Twice before, first with Topsy-Turvy and then with Vera Drake, Mike Leigh has punctuated his bittersweet studies of contemporary life with period dramas. Now, with Mr. Turner, the British director of Naked and Secrets & Lies takes us back to the 19th century and the later years of the celebrated, groundbreaking, difficult painter J.M.W. Turner (1775-1851). Sad and joyful, Mr. Turner offers a wonderfully rich tapestry of experience, digging deeply into a complicated, contradictory life. Timothy Spall—a veteran of Leigh’s films—plays this eccentric, determined London bohemian like a bronchial, cantankerous, randy old toad with a bad back. He grunts and grimaces and gropes through life. Leigh, meanwhile, explores Turner’s life unburdened by any sense of purpose other than an intense, contagious fascination with this man, his work and, increasingly, the inevitable, slow, irresistible trudge toward death. We observe Turner’s fondness for his elderly father; his sexual relationship with his meek housekeeper (Dorothy Atkinson); his rejection of his children and their mother; his arm’s-length acceptance by the lions of the Royal Academy; his late-life relationship with a Margate widow (Marion Bailey); and the mockery of the crowd when his work turns experimental. “Vile” and a “yellow mess” concludes Queen Victoria at an exhibition. The presence of royalty in a Mike Leigh film is just one of its many welcome surprises. Mortality hangs heavily over Mr. Turner, which covers roughly 25 y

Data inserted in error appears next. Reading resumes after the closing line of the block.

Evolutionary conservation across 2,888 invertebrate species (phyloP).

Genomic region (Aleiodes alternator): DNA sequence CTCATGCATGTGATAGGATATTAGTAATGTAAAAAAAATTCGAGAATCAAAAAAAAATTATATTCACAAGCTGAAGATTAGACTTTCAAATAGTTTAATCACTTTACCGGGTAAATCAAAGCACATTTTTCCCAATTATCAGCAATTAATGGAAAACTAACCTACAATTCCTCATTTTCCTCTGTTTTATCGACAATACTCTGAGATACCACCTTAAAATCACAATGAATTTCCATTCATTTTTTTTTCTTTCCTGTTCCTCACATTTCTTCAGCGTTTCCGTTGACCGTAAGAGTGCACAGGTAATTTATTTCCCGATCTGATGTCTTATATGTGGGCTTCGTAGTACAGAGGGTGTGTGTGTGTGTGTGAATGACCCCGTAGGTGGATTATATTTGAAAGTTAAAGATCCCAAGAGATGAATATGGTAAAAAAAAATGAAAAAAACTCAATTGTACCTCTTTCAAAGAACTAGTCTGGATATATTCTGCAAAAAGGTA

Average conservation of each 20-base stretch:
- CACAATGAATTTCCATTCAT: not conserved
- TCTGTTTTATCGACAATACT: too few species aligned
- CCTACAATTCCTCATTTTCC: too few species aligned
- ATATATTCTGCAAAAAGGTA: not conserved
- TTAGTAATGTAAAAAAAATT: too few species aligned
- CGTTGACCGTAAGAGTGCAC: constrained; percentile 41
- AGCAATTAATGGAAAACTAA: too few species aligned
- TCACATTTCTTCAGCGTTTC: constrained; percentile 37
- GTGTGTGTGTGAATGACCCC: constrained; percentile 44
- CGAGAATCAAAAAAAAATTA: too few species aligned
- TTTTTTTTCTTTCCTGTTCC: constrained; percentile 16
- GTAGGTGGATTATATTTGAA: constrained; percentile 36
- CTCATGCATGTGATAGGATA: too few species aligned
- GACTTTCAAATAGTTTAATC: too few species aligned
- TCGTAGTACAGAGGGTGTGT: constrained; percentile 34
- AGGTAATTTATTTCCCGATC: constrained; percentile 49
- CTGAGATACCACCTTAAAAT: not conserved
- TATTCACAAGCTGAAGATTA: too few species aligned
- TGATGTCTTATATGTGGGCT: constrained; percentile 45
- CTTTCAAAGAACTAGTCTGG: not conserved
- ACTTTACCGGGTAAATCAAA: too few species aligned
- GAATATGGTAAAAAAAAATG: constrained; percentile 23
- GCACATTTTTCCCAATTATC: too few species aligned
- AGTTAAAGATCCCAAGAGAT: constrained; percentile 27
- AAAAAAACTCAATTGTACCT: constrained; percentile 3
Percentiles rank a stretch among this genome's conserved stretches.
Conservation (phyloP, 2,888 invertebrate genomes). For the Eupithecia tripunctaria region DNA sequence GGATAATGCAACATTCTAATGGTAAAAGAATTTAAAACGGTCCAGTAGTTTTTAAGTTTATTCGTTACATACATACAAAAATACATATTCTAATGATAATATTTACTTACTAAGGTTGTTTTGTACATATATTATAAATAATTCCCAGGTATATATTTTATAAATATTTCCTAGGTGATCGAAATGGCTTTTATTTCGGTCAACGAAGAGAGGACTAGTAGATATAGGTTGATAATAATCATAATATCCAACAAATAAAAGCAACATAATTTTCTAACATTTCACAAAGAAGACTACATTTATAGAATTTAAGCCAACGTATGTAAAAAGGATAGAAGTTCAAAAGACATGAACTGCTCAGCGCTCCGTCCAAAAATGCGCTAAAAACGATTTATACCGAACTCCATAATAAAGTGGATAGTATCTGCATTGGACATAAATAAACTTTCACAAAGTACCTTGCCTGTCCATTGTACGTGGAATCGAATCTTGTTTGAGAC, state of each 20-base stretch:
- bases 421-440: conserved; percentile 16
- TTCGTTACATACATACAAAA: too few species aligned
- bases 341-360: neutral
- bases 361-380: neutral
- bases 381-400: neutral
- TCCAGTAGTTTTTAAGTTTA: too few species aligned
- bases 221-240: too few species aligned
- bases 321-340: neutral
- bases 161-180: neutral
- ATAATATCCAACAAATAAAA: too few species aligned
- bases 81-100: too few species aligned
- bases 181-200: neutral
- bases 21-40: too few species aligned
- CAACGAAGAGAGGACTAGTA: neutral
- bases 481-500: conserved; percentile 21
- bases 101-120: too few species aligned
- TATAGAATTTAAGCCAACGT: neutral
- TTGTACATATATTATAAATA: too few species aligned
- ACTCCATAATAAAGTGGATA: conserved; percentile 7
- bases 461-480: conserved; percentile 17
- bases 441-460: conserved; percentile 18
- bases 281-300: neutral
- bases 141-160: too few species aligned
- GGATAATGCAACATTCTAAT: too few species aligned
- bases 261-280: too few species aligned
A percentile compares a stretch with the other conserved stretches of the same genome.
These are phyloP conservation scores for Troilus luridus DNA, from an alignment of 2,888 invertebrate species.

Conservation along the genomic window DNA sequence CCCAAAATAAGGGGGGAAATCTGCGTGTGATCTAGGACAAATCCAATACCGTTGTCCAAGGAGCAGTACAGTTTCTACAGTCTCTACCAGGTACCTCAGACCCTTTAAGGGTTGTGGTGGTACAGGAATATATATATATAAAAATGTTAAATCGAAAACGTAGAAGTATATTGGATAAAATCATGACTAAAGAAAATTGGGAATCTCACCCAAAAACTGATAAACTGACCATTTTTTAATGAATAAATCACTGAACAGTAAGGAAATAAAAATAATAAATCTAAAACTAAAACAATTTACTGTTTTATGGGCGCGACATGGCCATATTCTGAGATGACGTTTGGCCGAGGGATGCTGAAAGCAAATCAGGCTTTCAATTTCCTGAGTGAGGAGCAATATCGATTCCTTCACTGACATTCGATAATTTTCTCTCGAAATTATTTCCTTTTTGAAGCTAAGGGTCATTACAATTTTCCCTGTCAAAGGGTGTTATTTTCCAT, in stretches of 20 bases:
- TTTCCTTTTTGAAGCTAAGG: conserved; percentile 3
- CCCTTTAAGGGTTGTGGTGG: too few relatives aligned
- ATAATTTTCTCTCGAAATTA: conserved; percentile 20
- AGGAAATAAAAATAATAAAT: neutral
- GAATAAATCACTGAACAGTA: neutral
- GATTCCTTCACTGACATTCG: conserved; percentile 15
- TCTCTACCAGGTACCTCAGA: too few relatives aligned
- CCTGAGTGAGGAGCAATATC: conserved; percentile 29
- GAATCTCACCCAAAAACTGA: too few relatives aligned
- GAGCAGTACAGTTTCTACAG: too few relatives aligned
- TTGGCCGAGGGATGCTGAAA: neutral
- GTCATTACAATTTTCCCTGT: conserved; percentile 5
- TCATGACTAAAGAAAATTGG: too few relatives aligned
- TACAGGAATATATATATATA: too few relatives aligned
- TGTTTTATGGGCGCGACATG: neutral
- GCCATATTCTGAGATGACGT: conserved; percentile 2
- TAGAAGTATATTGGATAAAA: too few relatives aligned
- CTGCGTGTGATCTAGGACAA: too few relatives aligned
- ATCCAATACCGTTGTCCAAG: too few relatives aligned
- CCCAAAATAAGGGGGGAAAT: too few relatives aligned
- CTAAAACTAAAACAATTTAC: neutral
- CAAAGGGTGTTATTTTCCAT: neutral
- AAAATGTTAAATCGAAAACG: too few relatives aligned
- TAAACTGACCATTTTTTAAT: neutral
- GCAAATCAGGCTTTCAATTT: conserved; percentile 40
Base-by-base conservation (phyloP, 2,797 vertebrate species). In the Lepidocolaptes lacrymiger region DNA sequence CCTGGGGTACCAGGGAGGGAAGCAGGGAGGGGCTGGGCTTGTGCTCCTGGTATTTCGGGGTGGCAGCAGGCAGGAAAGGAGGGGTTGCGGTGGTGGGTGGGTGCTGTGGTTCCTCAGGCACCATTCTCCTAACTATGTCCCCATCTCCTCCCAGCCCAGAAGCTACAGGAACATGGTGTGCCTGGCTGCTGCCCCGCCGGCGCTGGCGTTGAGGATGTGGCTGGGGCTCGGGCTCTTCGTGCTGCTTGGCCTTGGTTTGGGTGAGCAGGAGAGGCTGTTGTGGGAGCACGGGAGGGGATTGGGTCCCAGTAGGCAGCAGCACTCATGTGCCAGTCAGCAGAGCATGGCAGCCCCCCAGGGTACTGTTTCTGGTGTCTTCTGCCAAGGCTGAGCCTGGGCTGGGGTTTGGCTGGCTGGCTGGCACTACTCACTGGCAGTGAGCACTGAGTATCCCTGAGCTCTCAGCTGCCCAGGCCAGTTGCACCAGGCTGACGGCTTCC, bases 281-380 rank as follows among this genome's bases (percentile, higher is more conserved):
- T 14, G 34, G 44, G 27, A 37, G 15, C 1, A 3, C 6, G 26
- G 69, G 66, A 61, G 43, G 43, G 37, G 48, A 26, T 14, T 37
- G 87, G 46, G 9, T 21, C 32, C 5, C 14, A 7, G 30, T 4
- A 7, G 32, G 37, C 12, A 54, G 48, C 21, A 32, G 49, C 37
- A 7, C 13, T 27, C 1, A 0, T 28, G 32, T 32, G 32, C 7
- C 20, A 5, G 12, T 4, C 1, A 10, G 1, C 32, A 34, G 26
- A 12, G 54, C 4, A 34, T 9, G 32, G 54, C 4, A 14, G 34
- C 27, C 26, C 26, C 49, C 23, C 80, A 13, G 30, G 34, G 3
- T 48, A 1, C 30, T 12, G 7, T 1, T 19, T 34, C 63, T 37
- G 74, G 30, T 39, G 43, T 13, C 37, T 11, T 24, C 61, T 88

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Still Alice